Three Great New Kids Books! – Summer 2021
By Erin F. Wasinger
ERB Contributing Editor
Specializing in Books for Young Readers
The One Thing You’d Save
Linda Sue Park and Robert Sae-Heng (illustrator)
Put this one on your must-read list: The One Thing You’d Save. This illustrated novella-in-verse begins with a supposition, tossed out by a teacher: “If your house were on fire (and your family and pets were safe), what’s the one thing you’d grab?” The entire book is a super engaging string of students’ witty, thoughtful, heartbreaking, pragmatic answers. (I know, this is a middle grade fiction book. But Newbery medalist Linda Sue Park’s got me feeling that this story’s true.) Robert Sae-Heng’s playful black-and-white illustrations and Park’s mastery of pacing and variety make this short read appealing to both reluctant and voracious readers. Why? The book’s premise needs an answer. Young reader, What would you save?
Fiona Helps a Friend
In partnership with Cincinnati Zoo staff and Richard Cowdrey (illustrator)
Fiona, the hippopotamus at the Cincinnati Zoo, stars in a fourth, fun book in a series from Zonderkidz. The baby hippo became internet-famous a few years ago after she was born early, half the size of a full-term hippo (read about her exciting recovery in the non-fiction Saving Fiona by Thane Maynard). Richard Cowdrey’s Fiona, though, is loveable in a cartoony way, complete with an exaggerated smile and a twinkle in her eyes. Already starring in a bedtime story and a Christmas tale, this title brings Fiona and her zoo creature friends together to make the Kookaburra laugh. Their funny faces and attempts to crack a smile are cute, but kids (and a Kookaburra) will laugh aloud at the animals in dress-up items. Zonderkidz also publishes “I Can Read” titles featuring the star hippo (Fiona Saves the Day, and others) worth checking out for new readers.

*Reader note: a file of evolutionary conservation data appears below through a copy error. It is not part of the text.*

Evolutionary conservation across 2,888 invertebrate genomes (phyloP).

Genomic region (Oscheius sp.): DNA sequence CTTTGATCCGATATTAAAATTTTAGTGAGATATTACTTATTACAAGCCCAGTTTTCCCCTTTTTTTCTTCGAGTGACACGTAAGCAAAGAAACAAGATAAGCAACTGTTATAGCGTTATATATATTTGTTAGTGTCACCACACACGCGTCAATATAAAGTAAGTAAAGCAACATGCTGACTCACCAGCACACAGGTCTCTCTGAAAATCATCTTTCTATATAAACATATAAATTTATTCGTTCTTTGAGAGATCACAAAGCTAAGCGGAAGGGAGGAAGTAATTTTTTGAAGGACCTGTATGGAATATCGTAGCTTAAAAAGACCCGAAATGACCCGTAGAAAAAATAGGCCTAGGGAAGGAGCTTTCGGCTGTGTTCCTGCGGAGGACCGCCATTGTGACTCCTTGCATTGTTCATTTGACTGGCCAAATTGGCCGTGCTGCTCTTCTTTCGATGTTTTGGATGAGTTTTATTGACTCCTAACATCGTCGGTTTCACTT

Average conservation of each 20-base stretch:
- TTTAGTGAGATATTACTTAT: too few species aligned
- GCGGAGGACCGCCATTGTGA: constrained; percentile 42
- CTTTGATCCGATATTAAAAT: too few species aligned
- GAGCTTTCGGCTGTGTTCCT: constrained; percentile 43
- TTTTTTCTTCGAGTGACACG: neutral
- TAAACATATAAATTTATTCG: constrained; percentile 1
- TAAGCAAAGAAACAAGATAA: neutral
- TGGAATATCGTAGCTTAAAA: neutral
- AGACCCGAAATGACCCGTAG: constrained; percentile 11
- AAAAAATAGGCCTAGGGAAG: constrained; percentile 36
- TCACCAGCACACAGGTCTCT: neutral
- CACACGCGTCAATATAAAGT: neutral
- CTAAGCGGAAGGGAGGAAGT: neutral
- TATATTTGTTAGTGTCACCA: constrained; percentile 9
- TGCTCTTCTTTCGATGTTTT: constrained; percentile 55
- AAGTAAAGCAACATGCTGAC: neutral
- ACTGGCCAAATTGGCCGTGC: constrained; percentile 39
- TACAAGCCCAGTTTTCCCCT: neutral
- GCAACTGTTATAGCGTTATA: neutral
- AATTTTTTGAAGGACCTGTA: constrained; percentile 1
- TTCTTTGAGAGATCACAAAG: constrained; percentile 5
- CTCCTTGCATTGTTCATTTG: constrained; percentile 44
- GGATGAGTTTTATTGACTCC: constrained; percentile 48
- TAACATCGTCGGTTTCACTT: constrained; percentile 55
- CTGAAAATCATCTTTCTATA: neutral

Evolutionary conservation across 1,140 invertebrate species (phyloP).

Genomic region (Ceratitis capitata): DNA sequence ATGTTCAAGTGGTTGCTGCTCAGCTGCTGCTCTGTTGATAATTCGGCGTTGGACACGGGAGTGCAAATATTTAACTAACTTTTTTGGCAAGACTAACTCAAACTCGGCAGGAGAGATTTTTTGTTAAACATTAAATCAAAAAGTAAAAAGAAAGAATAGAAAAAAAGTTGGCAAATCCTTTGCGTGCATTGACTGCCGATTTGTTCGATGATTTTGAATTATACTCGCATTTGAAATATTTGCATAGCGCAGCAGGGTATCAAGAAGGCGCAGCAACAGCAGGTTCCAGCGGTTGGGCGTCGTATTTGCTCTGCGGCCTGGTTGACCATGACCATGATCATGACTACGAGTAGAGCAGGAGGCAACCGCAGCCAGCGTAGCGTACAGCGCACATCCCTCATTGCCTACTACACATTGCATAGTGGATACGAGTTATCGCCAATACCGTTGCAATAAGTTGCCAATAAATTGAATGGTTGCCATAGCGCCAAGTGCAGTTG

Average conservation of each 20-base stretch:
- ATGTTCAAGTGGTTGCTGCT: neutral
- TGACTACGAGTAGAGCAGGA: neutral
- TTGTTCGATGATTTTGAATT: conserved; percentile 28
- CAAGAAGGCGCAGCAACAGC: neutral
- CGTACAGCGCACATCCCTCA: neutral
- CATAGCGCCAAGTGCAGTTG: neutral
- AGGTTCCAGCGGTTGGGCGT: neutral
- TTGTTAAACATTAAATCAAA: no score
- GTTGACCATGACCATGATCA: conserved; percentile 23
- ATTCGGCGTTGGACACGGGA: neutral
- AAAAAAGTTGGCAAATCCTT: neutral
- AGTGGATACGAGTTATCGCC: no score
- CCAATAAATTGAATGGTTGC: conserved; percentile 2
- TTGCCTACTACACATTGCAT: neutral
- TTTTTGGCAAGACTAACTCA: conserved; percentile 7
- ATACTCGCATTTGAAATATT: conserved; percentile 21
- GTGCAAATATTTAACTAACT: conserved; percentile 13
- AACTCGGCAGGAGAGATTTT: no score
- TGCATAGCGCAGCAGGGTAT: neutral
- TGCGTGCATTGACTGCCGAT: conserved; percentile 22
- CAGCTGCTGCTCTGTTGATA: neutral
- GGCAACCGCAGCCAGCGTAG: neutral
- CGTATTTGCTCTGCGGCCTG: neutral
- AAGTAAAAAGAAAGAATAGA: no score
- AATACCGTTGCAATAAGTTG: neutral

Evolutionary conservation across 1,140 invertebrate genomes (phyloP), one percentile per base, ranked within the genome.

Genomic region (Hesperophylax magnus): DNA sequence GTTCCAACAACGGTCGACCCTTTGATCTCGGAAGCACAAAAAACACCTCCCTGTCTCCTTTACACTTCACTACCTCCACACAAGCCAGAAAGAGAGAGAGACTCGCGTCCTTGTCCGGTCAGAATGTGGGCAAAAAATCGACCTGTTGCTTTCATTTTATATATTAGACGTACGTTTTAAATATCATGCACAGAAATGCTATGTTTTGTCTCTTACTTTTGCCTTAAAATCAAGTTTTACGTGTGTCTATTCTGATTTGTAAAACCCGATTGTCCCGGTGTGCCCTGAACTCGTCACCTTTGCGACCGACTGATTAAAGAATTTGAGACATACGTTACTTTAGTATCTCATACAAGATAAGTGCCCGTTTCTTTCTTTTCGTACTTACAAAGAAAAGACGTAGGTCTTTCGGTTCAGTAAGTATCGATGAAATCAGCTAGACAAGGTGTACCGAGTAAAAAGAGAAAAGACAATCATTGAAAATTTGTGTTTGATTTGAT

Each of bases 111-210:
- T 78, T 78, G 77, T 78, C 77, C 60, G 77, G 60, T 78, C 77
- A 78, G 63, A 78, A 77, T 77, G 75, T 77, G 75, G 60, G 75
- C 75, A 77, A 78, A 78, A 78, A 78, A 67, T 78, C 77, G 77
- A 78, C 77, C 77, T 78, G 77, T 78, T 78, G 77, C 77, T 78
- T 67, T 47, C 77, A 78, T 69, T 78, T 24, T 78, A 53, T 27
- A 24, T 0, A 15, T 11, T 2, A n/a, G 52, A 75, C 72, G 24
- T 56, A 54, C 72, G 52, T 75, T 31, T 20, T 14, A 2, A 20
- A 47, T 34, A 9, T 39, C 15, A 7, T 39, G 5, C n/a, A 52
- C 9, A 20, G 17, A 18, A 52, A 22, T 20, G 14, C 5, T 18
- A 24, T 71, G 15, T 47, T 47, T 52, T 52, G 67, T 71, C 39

Three Lines in a Circle: The Exciting Life of the Peace Symbol
Michael G. Long and Carlos Vélez (illustrator)
In Three Lines in a Circle, the words and illustrations work symbiotically to show the peace symbol’s adoption around the world. Each page spread has few words and very detailed pictures, offering the chance for the “Aha! Look!”-type connections. For example, when the artist conceives the first symbol at his desk, he’s surrounded by all sorts of connecting imagery. A-ha! Look; There’s the crucified Jesus, an upside-down peace symbol himself. Oh! And a photograph of “I love you” in sign language. The effect feels richly researched but not laborious for young readers. In 40 pages, Long and Vélez travel from London to the world, to protest against bombs and for the rights of “Black people/ and/ Brown people/ women/ and/ poor people/ LGBTQ+ people/ and/ people with disabilities.” The last page hands the symbol over to children, to “you,” the reader. As they paint the symbol in their own way, Vélez seems to wonder; What will peace symbolize for you?